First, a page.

Tomorrow, Scotland heads to the polls to vote on whether to leave Britain or stay. We talked to Alex Massie, a prominent Scottish journalist, about the arguments from both sides and how it feels in Scotland on the brink. Though he has voted against secession, Massey says he sees the emotional appeal of the campaign, “clusterfuck” though it might be to implement. We talked to him on the eve of the historic vote that might sever Scotland from the United Kingdom.
Where are we now? Does it look like Scotland’s going independent?
The result still hangs in the balance. We’ll have three or four new polls out tonight [update: heading into election day, the polls show “no” carrying a small lead], but a couple came out yesterday which reported that 52 percent of voters intend to vote no and remain part of United Kingdom, and 48 percent are in favor of voting yes. That’s obviously within the familiar margin of error.
Both sides are quietly confident.
The no side believes that there are quite a number of people who might say they remain undecided, but are just a little reluctant to admit to being no voters — the “shy no” syndrome. I think there’s something to that, because it’s a big, irrevocable decision. Independence is forever, so I think people might peer over the cliff but then pull away from it — intuitively, there’s something plausible about that.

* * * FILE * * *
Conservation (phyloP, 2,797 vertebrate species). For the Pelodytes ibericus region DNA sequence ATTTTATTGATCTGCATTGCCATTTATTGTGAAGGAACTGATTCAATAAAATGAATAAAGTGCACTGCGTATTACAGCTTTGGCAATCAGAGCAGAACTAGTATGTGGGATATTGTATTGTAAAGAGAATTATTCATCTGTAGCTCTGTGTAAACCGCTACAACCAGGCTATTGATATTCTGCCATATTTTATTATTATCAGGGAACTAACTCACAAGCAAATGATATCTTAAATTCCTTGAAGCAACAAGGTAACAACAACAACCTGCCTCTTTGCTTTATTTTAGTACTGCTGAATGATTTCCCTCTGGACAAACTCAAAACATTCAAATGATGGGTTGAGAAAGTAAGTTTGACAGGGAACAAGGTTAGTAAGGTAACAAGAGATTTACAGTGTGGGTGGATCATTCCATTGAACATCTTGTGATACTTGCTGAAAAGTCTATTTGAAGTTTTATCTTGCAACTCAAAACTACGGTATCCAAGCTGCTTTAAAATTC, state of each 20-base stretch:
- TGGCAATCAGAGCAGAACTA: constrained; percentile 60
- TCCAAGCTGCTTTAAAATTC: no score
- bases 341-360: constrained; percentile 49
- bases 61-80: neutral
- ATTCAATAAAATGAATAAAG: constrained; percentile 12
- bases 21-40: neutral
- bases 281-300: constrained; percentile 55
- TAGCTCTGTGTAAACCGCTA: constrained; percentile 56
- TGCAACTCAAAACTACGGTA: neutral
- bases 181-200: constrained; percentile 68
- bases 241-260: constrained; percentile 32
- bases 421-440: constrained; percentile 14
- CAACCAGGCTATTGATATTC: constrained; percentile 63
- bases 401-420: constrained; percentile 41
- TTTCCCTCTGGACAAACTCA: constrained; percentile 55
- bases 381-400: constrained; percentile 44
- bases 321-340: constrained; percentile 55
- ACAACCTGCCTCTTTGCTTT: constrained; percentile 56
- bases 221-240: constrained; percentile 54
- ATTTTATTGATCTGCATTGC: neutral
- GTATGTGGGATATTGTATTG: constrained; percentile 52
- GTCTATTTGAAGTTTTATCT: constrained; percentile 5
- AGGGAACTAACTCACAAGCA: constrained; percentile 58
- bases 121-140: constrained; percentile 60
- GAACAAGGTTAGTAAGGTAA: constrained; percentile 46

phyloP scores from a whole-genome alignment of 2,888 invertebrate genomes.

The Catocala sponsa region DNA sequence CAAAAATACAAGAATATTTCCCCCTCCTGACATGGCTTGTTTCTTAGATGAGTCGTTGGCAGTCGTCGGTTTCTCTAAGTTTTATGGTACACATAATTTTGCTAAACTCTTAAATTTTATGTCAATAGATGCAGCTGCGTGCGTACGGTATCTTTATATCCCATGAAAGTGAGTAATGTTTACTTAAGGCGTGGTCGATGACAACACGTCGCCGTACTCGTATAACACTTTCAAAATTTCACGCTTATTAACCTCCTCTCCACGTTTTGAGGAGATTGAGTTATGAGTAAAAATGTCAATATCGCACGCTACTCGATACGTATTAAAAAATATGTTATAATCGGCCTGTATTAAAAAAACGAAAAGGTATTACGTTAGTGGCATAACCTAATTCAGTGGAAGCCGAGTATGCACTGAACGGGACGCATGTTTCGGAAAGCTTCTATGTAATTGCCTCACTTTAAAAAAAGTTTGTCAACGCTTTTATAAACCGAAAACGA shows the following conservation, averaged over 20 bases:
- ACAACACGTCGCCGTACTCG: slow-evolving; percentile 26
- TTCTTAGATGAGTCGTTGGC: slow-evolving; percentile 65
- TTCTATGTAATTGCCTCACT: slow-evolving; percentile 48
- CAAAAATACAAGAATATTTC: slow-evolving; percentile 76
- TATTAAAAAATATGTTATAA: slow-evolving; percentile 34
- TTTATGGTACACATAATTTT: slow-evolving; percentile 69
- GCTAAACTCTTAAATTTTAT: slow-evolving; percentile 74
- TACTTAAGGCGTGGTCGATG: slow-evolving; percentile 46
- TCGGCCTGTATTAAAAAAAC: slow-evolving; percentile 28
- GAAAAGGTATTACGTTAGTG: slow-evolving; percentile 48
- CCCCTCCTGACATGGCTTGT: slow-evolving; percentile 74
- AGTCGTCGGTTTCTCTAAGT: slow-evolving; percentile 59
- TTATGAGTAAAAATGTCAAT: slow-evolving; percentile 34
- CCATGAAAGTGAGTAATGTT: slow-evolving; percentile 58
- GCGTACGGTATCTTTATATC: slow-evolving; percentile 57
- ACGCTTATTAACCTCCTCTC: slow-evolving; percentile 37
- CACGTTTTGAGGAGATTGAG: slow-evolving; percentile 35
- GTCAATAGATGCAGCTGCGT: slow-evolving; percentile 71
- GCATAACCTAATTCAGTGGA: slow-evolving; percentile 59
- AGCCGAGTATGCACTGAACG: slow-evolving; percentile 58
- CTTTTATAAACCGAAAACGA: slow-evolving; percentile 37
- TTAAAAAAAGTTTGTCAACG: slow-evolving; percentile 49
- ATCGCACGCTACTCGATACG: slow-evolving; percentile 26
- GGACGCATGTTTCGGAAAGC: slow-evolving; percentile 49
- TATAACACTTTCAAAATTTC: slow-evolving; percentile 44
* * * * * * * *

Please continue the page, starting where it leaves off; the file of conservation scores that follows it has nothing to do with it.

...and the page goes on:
The yes campaign — they think they have a better ground operation, and they’ve spent a lot of time registering voters, particularly in poor communities. These are people who had fallen off the electoral register or had never voted.
We’re expecting turnout of 80 percent. Usually, only half of voters bother to vote. So if you are going to bother to vote, are you really going to vote for the status quo? At least intuitively, the answer might be yes.
Given that so many folks are voting, does it feel different?
This whole campaign has been much more like an American election than traditional British or European election.
The country is pretty evenly divided, just like in the United States between Democrats and Republicans. Having covered things like the New Hampshire primary, I’m struck by the similarities, like the hundreds and hundreds of town hall meetings up and down the country. There are individual politicians and activists who have literally spoken at a hundred meetings. Scotland has a population of 5 million! That’s the size of Wisconsin, or Colorado. There are a huge number of people who’ve had personal contact with the campaigns, and that’s very unusual.
I mean, it must feel crazy there. Does it feel bonkers?
It’s inescapable. It’s been a very long campaign. It officially kicked off in January, but unofficially, this has been going on for three years, and in some ways the overall argument has been happening for 30 or 40.
But yes, this is the first time Scots have put it to a vote. There’s a sense that even though only one side wanted this fight, it couldn’t be delayed forever. There was going to be a showdown eventually.